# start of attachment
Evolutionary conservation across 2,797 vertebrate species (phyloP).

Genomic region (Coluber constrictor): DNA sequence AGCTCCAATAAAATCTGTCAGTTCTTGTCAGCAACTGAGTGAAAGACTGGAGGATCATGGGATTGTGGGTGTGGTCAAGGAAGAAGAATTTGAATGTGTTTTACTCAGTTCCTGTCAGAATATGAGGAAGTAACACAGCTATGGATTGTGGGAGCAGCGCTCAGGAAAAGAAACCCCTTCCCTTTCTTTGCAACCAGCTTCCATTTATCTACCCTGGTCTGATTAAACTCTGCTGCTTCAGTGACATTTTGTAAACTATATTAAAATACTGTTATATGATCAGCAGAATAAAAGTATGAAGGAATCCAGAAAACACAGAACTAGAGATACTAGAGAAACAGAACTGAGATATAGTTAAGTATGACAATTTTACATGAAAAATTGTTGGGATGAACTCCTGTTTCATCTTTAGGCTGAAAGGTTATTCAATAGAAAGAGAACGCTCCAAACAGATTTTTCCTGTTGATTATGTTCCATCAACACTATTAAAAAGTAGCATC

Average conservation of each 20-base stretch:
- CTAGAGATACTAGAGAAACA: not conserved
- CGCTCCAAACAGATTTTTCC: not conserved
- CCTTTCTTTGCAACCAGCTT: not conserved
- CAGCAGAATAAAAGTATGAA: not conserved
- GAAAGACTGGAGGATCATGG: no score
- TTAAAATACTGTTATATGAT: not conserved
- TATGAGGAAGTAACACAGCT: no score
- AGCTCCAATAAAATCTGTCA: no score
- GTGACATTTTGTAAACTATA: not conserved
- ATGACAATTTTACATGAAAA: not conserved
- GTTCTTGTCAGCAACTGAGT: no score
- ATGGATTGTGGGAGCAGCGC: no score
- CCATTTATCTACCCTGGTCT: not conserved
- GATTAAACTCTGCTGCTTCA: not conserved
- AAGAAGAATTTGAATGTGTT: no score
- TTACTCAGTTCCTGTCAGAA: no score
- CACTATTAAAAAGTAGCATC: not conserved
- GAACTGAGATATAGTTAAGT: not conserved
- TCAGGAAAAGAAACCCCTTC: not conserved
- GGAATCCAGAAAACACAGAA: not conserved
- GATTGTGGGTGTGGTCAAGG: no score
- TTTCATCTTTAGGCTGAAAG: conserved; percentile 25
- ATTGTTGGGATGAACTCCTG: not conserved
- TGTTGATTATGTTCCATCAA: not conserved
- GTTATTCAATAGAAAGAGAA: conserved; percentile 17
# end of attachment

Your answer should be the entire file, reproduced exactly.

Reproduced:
Evolutionary conservation across 2,797 vertebrate species (phyloP).

Genomic region (Coluber constrictor): DNA sequence AGCTCCAATAAAATCTGTCAGTTCTTGTCAGCAACTGAGTGAAAGACTGGAGGATCATGGGATTGTGGGTGTGGTCAAGGAAGAAGAATTTGAATGTGTTTTACTCAGTTCCTGTCAGAATATGAGGAAGTAACACAGCTATGGATTGTGGGAGCAGCGCTCAGGAAAAGAAACCCCTTCCCTTTCTTTGCAACCAGCTTCCATTTATCTACCCTGGTCTGATTAAACTCTGCTGCTTCAGTGACATTTTGTAAACTATATTAAAATACTGTTATATGATCAGCAGAATAAAAGTATGAAGGAATCCAGAAAACACAGAACTAGAGATACTAGAGAAACAGAACTGAGATATAGTTAAGTATGACAATTTTACATGAAAAATTGTTGGGATGAACTCCTGTTTCATCTTTAGGCTGAAAGGTTATTCAATAGAAAGAGAACGCTCCAAACAGATTTTTCCTGTTGATTATGTTCCATCAACACTATTAAAAAGTAGCATC

Average conservation of each 20-base stretch:
- CTAGAGATACTAGAGAAACA: not conserved
- CGCTCCAAACAGATTTTTCC: not conserved
- CCTTTCTTTGCAACCAGCTT: not conserved
- CAGCAGAATAAAAGTATGAA: not conserved
- GAAAGACTGGAGGATCATGG: no score
- TTAAAATACTGTTATATGAT: not conserved
- TATGAGGAAGTAACACAGCT: no score
- AGCTCCAATAAAATCTGTCA: no score
- GTGACATTTTGTAAACTATA: not conserved
- ATGACAATTTTACATGAAAA: not conserved
- GTTCTTGTCAGCAACTGAGT: no score
- ATGGATTGTGGGAGCAGCGC: no score
- CCATTTATCTACCCTGGTCT: not conserved
- GATTAAACTCTGCTGCTTCA: not conserved
- AAGAAGAATTTGAATGTGTT: no score
- TTACTCAGTTCCTGTCAGAA: no score
- CACTATTAAAAAGTAGCATC: not conserved
- GAACTGAGATATAGTTAAGT: not conserved
- TCAGGAAAAGAAACCCCTTC: not conserved
- GGAATCCAGAAAACACAGAA: not conserved
- GATTGTGGGTGTGGTCAAGG: no score
- TTTCATCTTTAGGCTGAAAG: conserved; percentile 25
- ATTGTTGGGATGAACTCCTG: not conserved
- TGTTGATTATGTTCCATCAA: not conserved
- GTTATTCAATAGAAAGAGAA: conserved; percentile 17